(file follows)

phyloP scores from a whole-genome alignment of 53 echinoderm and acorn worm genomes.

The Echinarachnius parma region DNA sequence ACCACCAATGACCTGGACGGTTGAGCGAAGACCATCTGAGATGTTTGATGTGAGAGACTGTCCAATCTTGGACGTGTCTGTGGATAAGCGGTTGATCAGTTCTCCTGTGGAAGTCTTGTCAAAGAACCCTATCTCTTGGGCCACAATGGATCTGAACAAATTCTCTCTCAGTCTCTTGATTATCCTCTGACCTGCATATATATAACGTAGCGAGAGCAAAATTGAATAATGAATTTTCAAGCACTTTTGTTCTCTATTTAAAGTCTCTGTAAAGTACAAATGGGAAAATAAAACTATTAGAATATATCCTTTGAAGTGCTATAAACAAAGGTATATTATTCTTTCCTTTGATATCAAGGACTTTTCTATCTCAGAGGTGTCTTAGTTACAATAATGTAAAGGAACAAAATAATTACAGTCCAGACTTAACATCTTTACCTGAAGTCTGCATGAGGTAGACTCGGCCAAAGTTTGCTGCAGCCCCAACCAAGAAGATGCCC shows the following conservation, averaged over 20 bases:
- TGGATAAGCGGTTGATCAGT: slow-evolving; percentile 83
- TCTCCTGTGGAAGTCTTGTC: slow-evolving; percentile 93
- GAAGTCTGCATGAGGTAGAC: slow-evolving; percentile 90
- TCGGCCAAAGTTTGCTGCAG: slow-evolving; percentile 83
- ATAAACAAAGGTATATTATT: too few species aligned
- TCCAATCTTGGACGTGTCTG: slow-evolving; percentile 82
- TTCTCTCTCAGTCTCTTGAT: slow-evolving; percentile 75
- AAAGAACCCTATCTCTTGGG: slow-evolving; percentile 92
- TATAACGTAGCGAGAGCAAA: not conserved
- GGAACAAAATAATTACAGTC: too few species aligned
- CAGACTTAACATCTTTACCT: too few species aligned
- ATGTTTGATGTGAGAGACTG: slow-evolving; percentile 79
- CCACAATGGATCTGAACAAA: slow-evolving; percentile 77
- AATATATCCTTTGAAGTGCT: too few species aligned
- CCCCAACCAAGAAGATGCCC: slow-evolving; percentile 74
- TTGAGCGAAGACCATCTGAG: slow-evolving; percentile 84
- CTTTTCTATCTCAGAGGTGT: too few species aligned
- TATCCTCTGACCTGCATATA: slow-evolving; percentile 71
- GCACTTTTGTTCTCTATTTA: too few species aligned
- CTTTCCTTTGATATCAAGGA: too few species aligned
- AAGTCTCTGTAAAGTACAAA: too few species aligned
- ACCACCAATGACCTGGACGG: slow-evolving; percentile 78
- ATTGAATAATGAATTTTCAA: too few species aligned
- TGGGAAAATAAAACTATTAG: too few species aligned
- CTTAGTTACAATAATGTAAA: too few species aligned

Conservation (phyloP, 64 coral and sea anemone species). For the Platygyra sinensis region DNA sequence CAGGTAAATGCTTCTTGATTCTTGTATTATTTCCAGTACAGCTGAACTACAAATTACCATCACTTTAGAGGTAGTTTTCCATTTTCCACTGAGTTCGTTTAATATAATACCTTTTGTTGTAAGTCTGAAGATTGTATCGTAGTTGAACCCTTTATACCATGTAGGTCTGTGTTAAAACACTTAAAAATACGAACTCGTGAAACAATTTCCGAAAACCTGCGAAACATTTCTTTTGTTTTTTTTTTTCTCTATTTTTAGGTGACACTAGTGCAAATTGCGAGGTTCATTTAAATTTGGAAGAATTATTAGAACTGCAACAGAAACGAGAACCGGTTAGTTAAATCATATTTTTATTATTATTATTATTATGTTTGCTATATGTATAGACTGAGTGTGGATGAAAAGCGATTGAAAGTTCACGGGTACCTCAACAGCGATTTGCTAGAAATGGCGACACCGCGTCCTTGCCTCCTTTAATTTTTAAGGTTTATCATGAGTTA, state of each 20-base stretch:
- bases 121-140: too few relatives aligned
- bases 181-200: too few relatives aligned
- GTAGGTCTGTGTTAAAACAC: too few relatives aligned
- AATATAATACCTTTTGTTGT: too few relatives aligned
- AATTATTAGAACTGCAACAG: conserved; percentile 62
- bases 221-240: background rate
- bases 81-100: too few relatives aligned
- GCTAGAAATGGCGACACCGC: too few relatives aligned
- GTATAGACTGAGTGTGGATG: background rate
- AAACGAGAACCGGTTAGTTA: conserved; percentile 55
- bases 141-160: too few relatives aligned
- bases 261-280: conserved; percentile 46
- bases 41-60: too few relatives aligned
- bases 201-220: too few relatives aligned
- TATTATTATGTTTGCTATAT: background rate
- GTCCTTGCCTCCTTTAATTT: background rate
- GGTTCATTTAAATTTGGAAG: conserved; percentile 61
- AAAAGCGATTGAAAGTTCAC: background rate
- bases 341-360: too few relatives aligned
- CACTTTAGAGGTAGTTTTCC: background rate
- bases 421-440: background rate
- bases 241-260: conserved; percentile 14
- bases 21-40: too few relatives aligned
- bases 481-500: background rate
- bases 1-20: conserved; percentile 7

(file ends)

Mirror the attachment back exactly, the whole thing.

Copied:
phyloP scores from a whole-genome alignment of 53 echinoderm and acorn worm genomes.

The Echinarachnius parma region DNA sequence ACCACCAATGACCTGGACGGTTGAGCGAAGACCATCTGAGATGTTTGATGTGAGAGACTGTCCAATCTTGGACGTGTCTGTGGATAAGCGGTTGATCAGTTCTCCTGTGGAAGTCTTGTCAAAGAACCCTATCTCTTGGGCCACAATGGATCTGAACAAATTCTCTCTCAGTCTCTTGATTATCCTCTGACCTGCATATATATAACGTAGCGAGAGCAAAATTGAATAATGAATTTTCAAGCACTTTTGTTCTCTATTTAAAGTCTCTGTAAAGTACAAATGGGAAAATAAAACTATTAGAATATATCCTTTGAAGTGCTATAAACAAAGGTATATTATTCTTTCCTTTGATATCAAGGACTTTTCTATCTCAGAGGTGTCTTAGTTACAATAATGTAAAGGAACAAAATAATTACAGTCCAGACTTAACATCTTTACCTGAAGTCTGCATGAGGTAGACTCGGCCAAAGTTTGCTGCAGCCCCAACCAAGAAGATGCCC shows the following conservation, averaged over 20 bases:
- TGGATAAGCGGTTGATCAGT: slow-evolving; percentile 83
- TCTCCTGTGGAAGTCTTGTC: slow-evolving; percentile 93
- GAAGTCTGCATGAGGTAGAC: slow-evolving; percentile 90
- TCGGCCAAAGTTTGCTGCAG: slow-evolving; percentile 83
- ATAAACAAAGGTATATTATT: too few species aligned
- TCCAATCTTGGACGTGTCTG: slow-evolving; percentile 82
- TTCTCTCTCAGTCTCTTGAT: slow-evolving; percentile 75
- AAAGAACCCTATCTCTTGGG: slow-evolving; percentile 92
- TATAACGTAGCGAGAGCAAA: not conserved
- GGAACAAAATAATTACAGTC: too few species aligned
- CAGACTTAACATCTTTACCT: too few species aligned
- ATGTTTGATGTGAGAGACTG: slow-evolving; percentile 79
- CCACAATGGATCTGAACAAA: slow-evolving; percentile 77
- AATATATCCTTTGAAGTGCT: too few species aligned
- CCCCAACCAAGAAGATGCCC: slow-evolving; percentile 74
- TTGAGCGAAGACCATCTGAG: slow-evolving; percentile 84
- CTTTTCTATCTCAGAGGTGT: too few species aligned
- TATCCTCTGACCTGCATATA: slow-evolving; percentile 71
- GCACTTTTGTTCTCTATTTA: too few species aligned
- CTTTCCTTTGATATCAAGGA: too few species aligned
- AAGTCTCTGTAAAGTACAAA: too few species aligned
- ACCACCAATGACCTGGACGG: slow-evolving; percentile 78
- ATTGAATAATGAATTTTCAA: too few species aligned
- TGGGAAAATAAAACTATTAG: too few species aligned
- CTTAGTTACAATAATGTAAA: too few species aligned

Conservation (phyloP, 64 coral and sea anemone species). For the Platygyra sinensis region DNA sequence CAGGTAAATGCTTCTTGATTCTTGTATTATTTCCAGTACAGCTGAACTACAAATTACCATCACTTTAGAGGTAGTTTTCCATTTTCCACTGAGTTCGTTTAATATAATACCTTTTGTTGTAAGTCTGAAGATTGTATCGTAGTTGAACCCTTTATACCATGTAGGTCTGTGTTAAAACACTTAAAAATACGAACTCGTGAAACAATTTCCGAAAACCTGCGAAACATTTCTTTTGTTTTTTTTTTTCTCTATTTTTAGGTGACACTAGTGCAAATTGCGAGGTTCATTTAAATTTGGAAGAATTATTAGAACTGCAACAGAAACGAGAACCGGTTAGTTAAATCATATTTTTATTATTATTATTATTATGTTTGCTATATGTATAGACTGAGTGTGGATGAAAAGCGATTGAAAGTTCACGGGTACCTCAACAGCGATTTGCTAGAAATGGCGACACCGCGTCCTTGCCTCCTTTAATTTTTAAGGTTTATCATGAGTTA, state of each 20-base stretch:
- bases 121-140: too few relatives aligned
- bases 181-200: too few relatives aligned
- GTAGGTCTGTGTTAAAACAC: too few relatives aligned
- AATATAATACCTTTTGTTGT: too few relatives aligned
- AATTATTAGAACTGCAACAG: conserved; percentile 62
- bases 221-240: background rate
- bases 81-100: too few relatives aligned
- GCTAGAAATGGCGACACCGC: too few relatives aligned
- GTATAGACTGAGTGTGGATG: background rate
- AAACGAGAACCGGTTAGTTA: conserved; percentile 55
- bases 141-160: too few relatives aligned
- bases 261-280: conserved; percentile 46
- bases 41-60: too few relatives aligned
- bases 201-220: too few relatives aligned
- TATTATTATGTTTGCTATAT: background rate
- GTCCTTGCCTCCTTTAATTT: background rate
- GGTTCATTTAAATTTGGAAG: conserved; percentile 61
- AAAAGCGATTGAAAGTTCAC: background rate
- bases 341-360: too few relatives aligned
- CACTTTAGAGGTAGTTTTCC: background rate
- bases 421-440: background rate
- bases 241-260: conserved; percentile 14
- bases 21-40: too few relatives aligned
- bases 481-500: background rate
- bases 1-20: conserved; percentile 7